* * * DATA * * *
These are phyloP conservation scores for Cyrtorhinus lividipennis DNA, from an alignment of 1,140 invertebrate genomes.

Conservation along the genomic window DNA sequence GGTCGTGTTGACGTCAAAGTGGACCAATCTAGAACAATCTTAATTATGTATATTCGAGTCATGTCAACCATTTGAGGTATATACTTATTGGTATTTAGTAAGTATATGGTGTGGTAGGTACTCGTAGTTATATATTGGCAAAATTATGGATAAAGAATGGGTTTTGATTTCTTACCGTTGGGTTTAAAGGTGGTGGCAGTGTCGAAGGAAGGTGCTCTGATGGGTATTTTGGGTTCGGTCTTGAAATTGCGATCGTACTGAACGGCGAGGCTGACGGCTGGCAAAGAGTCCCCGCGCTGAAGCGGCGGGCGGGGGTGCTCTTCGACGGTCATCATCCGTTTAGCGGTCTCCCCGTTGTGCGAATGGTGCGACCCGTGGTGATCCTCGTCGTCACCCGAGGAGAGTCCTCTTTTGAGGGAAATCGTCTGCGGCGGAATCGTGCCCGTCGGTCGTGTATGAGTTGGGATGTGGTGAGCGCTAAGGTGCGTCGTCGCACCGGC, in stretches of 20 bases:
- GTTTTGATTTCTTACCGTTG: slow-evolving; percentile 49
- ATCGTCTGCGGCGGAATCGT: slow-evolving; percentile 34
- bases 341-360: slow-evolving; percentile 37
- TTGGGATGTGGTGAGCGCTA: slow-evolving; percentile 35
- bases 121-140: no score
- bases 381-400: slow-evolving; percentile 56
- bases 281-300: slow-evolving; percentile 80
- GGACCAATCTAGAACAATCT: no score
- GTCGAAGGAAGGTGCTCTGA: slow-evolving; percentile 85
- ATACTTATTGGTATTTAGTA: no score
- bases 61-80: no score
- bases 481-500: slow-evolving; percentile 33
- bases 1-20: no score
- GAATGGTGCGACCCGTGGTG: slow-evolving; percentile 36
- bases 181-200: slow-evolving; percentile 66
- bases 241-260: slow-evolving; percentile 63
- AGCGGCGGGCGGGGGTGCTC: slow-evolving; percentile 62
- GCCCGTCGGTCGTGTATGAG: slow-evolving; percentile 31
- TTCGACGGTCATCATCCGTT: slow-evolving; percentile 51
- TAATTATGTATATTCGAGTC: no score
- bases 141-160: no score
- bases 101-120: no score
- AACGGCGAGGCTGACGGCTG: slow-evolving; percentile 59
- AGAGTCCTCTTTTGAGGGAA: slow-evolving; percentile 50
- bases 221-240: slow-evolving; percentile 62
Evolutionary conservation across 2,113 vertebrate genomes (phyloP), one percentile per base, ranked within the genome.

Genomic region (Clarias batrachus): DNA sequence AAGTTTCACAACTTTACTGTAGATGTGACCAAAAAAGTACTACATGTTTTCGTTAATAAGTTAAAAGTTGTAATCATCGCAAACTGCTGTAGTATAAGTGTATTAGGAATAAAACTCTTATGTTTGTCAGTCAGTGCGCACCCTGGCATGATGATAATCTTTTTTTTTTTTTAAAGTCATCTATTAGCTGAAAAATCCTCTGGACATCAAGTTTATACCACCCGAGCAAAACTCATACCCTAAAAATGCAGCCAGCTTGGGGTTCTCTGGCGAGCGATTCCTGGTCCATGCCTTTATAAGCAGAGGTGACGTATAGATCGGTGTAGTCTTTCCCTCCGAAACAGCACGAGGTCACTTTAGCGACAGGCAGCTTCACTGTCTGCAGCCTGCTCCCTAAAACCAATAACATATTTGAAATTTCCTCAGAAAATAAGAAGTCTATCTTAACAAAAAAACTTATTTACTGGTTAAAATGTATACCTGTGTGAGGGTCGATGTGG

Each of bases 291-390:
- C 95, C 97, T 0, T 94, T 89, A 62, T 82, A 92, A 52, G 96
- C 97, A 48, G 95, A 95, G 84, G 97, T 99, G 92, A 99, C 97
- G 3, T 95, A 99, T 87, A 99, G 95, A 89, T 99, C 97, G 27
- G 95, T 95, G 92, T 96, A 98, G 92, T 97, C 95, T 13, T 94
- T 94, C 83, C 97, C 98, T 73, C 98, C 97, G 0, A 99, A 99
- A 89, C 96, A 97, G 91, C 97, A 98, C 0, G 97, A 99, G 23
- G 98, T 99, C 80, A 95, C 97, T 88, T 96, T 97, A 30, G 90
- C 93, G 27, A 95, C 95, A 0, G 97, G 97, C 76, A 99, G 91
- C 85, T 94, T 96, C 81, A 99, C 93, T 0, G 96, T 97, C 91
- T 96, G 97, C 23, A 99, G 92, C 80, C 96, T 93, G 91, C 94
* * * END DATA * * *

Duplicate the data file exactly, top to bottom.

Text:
These are phyloP conservation scores for Cyrtorhinus lividipennis DNA, from an alignment of 1,140 invertebrate genomes.

Conservation along the genomic window DNA sequence GGTCGTGTTGACGTCAAAGTGGACCAATCTAGAACAATCTTAATTATGTATATTCGAGTCATGTCAACCATTTGAGGTATATACTTATTGGTATTTAGTAAGTATATGGTGTGGTAGGTACTCGTAGTTATATATTGGCAAAATTATGGATAAAGAATGGGTTTTGATTTCTTACCGTTGGGTTTAAAGGTGGTGGCAGTGTCGAAGGAAGGTGCTCTGATGGGTATTTTGGGTTCGGTCTTGAAATTGCGATCGTACTGAACGGCGAGGCTGACGGCTGGCAAAGAGTCCCCGCGCTGAAGCGGCGGGCGGGGGTGCTCTTCGACGGTCATCATCCGTTTAGCGGTCTCCCCGTTGTGCGAATGGTGCGACCCGTGGTGATCCTCGTCGTCACCCGAGGAGAGTCCTCTTTTGAGGGAAATCGTCTGCGGCGGAATCGTGCCCGTCGGTCGTGTATGAGTTGGGATGTGGTGAGCGCTAAGGTGCGTCGTCGCACCGGC, in stretches of 20 bases:
- GTTTTGATTTCTTACCGTTG: slow-evolving; percentile 49
- ATCGTCTGCGGCGGAATCGT: slow-evolving; percentile 34
- bases 341-360: slow-evolving; percentile 37
- TTGGGATGTGGTGAGCGCTA: slow-evolving; percentile 35
- bases 121-140: no score
- bases 381-400: slow-evolving; percentile 56
- bases 281-300: slow-evolving; percentile 80
- GGACCAATCTAGAACAATCT: no score
- GTCGAAGGAAGGTGCTCTGA: slow-evolving; percentile 85
- ATACTTATTGGTATTTAGTA: no score
- bases 61-80: no score
- bases 481-500: slow-evolving; percentile 33
- bases 1-20: no score
- GAATGGTGCGACCCGTGGTG: slow-evolving; percentile 36
- bases 181-200: slow-evolving; percentile 66
- bases 241-260: slow-evolving; percentile 63
- AGCGGCGGGCGGGGGTGCTC: slow-evolving; percentile 62
- GCCCGTCGGTCGTGTATGAG: slow-evolving; percentile 31
- TTCGACGGTCATCATCCGTT: slow-evolving; percentile 51
- TAATTATGTATATTCGAGTC: no score
- bases 141-160: no score
- bases 101-120: no score
- AACGGCGAGGCTGACGGCTG: slow-evolving; percentile 59
- AGAGTCCTCTTTTGAGGGAA: slow-evolving; percentile 50
- bases 221-240: slow-evolving; percentile 62
Evolutionary conservation across 2,113 vertebrate genomes (phyloP), one percentile per base, ranked within the genome.

Genomic region (Clarias batrachus): DNA sequence AAGTTTCACAACTTTACTGTAGATGTGACCAAAAAAGTACTACATGTTTTCGTTAATAAGTTAAAAGTTGTAATCATCGCAAACTGCTGTAGTATAAGTGTATTAGGAATAAAACTCTTATGTTTGTCAGTCAGTGCGCACCCTGGCATGATGATAATCTTTTTTTTTTTTTAAAGTCATCTATTAGCTGAAAAATCCTCTGGACATCAAGTTTATACCACCCGAGCAAAACTCATACCCTAAAAATGCAGCCAGCTTGGGGTTCTCTGGCGAGCGATTCCTGGTCCATGCCTTTATAAGCAGAGGTGACGTATAGATCGGTGTAGTCTTTCCCTCCGAAACAGCACGAGGTCACTTTAGCGACAGGCAGCTTCACTGTCTGCAGCCTGCTCCCTAAAACCAATAACATATTTGAAATTTCCTCAGAAAATAAGAAGTCTATCTTAACAAAAAAACTTATTTACTGGTTAAAATGTATACCTGTGTGAGGGTCGATGTGG

Each of bases 291-390:
- C 95, C 97, T 0, T 94, T 89, A 62, T 82, A 92, A 52, G 96
- C 97, A 48, G 95, A 95, G 84, G 97, T 99, G 92, A 99, C 97
- G 3, T 95, A 99, T 87, A 99, G 95, A 89, T 99, C 97, G 27
- G 95, T 95, G 92, T 96, A 98, G 92, T 97, C 95, T 13, T 94
- T 94, C 83, C 97, C 98, T 73, C 98, C 97, G 0, A 99, A 99
- A 89, C 96, A 97, G 91, C 97, A 98, C 0, G 97, A 99, G 23
- G 98, T 99, C 80, A 95, C 97, T 88, T 96, T 97, A 30, G 90
- C 93, G 27, A 95, C 95, A 0, G 97, G 97, C 76, A 99, G 91
- C 85, T 94, T 96, C 81, A 99, C 93, T 0, G 96, T 97, C 91
- T 96, G 97, C 23, A 99, G 92, C 80, C 96, T 93, G 91, C 94